Naturally Santo does turn up, but not due to the crimes committed or the sinister plot to lure him there, but when he unannounced pays a surprise visit to his old pals as he drives by Guanajuato in his car. In reality, writers Rafael Garcia Travesi and Rogelio Agrasánchez, intended the movie to be a Blue Demon/Mil Máscaras flick only, but in the last possible moment, Agrasánchez - who also produced the film - wrote Santo into the script, as he feared audiences wouldn’t come for Blue Demon and Mil Máscaras alone. Climax fight approaching, panic reigns as the mummies walk the streets and the fuzz act like cretins and shoot at the terrified villagers. The final cemetery and make shift flamethrower battle is stuff of legends. Despite it being Blue Demon and Mil Máscaras ‘s film, nobody ever saves the day better than the silver angel, the undisputed king of Luchadore movies, Santo, and nobody says it better than Lina when she tells the two guys that they could have saved everybody a whole lot of trouble if they’d only had called Santo right away.
Gustavo César Carrión’s score is unusually funky compared to the stuff he’d be composing and perform to the Luchadore films just a few years later. This was cinematographer Enrique Wallace, who also shot Rene Cardona’s Las Luchadoras contra el medico asesino (Doctor of Doom) 1963, final film and one can only guess to whether he thrived or despaired with the many tall shadow street location shots that make this movie look so damned great.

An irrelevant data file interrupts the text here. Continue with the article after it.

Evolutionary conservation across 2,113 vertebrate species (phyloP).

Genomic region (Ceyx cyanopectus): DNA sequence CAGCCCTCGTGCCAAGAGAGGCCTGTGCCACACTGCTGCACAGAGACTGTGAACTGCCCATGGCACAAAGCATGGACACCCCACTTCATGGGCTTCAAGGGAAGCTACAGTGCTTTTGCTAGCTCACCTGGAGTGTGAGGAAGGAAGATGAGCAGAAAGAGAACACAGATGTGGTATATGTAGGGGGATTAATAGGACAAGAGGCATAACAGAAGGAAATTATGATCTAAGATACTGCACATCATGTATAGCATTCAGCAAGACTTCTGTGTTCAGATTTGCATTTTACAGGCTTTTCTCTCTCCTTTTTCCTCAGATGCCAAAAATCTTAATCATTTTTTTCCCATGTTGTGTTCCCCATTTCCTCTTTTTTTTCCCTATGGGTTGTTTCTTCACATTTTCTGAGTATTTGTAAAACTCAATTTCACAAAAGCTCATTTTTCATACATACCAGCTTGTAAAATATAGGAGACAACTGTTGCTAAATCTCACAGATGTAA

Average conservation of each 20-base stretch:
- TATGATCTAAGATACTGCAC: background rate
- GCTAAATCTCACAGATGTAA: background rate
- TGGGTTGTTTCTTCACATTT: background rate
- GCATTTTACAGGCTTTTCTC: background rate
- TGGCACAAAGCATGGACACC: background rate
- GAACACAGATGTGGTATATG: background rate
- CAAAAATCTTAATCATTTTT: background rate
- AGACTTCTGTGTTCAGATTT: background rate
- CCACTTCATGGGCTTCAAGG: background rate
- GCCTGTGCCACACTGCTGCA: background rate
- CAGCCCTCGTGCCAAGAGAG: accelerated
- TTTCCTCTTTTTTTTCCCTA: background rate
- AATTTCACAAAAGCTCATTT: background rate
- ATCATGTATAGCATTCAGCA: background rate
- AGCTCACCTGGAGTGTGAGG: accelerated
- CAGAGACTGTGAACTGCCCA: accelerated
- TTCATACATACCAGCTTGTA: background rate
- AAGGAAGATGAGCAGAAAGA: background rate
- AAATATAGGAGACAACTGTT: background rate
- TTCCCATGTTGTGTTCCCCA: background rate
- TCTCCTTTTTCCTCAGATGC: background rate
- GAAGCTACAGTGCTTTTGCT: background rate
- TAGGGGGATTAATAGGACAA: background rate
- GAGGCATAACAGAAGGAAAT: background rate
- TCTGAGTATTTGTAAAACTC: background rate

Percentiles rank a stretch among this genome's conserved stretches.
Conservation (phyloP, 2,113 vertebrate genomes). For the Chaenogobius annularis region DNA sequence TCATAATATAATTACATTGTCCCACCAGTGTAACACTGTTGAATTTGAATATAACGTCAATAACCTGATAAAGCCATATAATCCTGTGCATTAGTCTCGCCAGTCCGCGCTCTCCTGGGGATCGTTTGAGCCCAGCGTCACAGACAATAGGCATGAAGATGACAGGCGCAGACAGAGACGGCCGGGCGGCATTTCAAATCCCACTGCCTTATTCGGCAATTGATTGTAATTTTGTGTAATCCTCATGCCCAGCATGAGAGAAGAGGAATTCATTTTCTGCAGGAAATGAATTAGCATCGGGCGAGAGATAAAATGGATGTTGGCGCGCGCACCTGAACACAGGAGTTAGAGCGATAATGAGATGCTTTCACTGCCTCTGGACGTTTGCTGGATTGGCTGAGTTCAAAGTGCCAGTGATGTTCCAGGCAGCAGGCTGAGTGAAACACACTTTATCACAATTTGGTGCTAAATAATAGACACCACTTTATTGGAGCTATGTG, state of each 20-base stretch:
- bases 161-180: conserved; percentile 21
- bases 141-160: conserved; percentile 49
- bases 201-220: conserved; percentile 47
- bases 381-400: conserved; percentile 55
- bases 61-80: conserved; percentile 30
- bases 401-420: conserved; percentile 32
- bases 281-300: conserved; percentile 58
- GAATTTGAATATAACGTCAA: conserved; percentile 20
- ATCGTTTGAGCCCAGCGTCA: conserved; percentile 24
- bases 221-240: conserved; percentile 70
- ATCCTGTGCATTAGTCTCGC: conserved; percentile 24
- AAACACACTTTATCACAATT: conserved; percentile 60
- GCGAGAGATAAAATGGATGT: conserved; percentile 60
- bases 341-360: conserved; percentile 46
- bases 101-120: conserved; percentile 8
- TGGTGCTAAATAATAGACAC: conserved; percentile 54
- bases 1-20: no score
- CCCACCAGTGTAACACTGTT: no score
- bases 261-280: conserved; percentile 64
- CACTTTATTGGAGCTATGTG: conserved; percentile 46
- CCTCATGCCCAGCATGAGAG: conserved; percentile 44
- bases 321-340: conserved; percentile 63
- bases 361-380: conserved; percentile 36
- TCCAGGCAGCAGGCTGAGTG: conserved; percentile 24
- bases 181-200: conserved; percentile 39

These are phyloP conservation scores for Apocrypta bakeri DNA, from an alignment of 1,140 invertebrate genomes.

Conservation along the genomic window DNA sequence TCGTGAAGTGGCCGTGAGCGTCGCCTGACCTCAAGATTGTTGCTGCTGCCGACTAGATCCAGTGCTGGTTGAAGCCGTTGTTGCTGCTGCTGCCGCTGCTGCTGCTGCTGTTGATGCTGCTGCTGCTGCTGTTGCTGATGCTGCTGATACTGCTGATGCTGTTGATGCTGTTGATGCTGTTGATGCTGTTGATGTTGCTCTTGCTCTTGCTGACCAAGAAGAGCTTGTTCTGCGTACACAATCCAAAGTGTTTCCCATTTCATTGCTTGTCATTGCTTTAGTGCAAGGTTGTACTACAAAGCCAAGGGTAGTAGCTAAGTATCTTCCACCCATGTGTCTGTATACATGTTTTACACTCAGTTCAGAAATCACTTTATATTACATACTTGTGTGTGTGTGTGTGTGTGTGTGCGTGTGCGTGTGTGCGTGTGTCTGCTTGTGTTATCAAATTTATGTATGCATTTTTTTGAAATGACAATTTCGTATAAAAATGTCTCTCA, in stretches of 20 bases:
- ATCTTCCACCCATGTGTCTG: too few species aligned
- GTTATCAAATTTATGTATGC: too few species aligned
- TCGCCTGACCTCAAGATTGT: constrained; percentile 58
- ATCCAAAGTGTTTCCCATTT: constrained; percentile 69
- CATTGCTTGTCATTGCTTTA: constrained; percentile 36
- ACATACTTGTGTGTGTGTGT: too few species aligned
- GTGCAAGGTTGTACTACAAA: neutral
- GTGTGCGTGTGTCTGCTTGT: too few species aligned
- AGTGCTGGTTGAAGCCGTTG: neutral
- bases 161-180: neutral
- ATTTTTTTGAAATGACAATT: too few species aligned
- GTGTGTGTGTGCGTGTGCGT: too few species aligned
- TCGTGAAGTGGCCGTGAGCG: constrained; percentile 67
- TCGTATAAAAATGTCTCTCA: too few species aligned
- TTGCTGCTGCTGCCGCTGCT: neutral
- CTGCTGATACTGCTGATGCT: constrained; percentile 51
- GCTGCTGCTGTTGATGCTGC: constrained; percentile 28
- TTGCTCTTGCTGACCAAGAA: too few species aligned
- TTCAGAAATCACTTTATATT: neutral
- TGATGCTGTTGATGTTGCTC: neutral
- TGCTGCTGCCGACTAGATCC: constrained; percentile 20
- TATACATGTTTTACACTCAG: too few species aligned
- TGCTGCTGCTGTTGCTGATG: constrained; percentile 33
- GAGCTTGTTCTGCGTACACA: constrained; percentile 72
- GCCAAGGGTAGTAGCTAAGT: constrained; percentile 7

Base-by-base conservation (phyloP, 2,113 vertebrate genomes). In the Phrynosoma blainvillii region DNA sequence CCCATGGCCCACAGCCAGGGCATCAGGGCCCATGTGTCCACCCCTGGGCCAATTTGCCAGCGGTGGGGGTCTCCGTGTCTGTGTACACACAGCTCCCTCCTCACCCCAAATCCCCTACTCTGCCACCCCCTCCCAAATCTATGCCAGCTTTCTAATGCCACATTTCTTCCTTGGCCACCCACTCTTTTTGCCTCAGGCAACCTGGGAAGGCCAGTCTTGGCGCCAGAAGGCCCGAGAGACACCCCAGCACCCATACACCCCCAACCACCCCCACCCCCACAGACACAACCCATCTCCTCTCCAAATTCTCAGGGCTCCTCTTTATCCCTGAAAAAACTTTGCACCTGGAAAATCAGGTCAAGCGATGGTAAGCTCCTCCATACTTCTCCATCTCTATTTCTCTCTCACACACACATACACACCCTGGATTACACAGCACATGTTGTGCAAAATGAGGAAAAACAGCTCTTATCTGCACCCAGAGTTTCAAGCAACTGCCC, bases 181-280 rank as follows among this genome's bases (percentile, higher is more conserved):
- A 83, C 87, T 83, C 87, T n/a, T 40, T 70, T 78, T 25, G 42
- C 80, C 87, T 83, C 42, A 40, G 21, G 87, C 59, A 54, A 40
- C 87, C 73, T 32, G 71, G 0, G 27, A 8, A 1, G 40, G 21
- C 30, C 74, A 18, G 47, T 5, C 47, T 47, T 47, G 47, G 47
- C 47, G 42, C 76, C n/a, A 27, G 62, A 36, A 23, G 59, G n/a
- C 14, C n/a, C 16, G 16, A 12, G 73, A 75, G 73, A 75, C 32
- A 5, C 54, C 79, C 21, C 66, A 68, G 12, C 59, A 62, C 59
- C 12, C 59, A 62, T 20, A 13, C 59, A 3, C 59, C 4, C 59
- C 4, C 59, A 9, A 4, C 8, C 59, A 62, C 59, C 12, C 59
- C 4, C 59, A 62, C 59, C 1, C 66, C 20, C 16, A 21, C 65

I love this movie so much that it’s stupid. This is one of my top five Blue Demon movies and it was also the first time that three of the Lucha Libre scenes biggest stars where banded together in one movie. And for this same reason, The Mummies of Guanajuato became a pretty big box office success in Mexico. The starting point of a mesh trend that would culminate with the Destroy All Monsters of Lucha Libre flicks: El triunfo de los campeones justicieros (The Champions of Justice) 1974, which features a whopping total of six luchadoras.
There was animosity between the wrestlers, and a growing disappointment for Blue Demon as he was losing his place as the leading star he desired to be – at the start of his career he stood on his own merits, before being teamed up with Santo, whom he never really was a close friend with. But Blue Demon delivers, and has something of the lead part in this one, even if Santo does arrive as a miracle cure in the last act. The major part of his 25 movie career, saw Blue Demon frequently standing in the shadow of his silver masked friend, which obviously was a deep concern for him. Ironically it’s those nine tag team films that are amongst the most famous ones. Never the less, when Santo was off shooting his own movies, Blue Demon stepped up and became the team leader in three of the Champions of Justice films before the two re-united in the string of successful Miguel M. Delgado films of the mid-late seventies. Blue Demon ended his career with Gilberto Martínez Solares Misterio en las Bermudas (Mystery in the Bermuda Triangle) 1979, which saw him reunite with Mil Máscaras and one final time play second fiddle to Santo.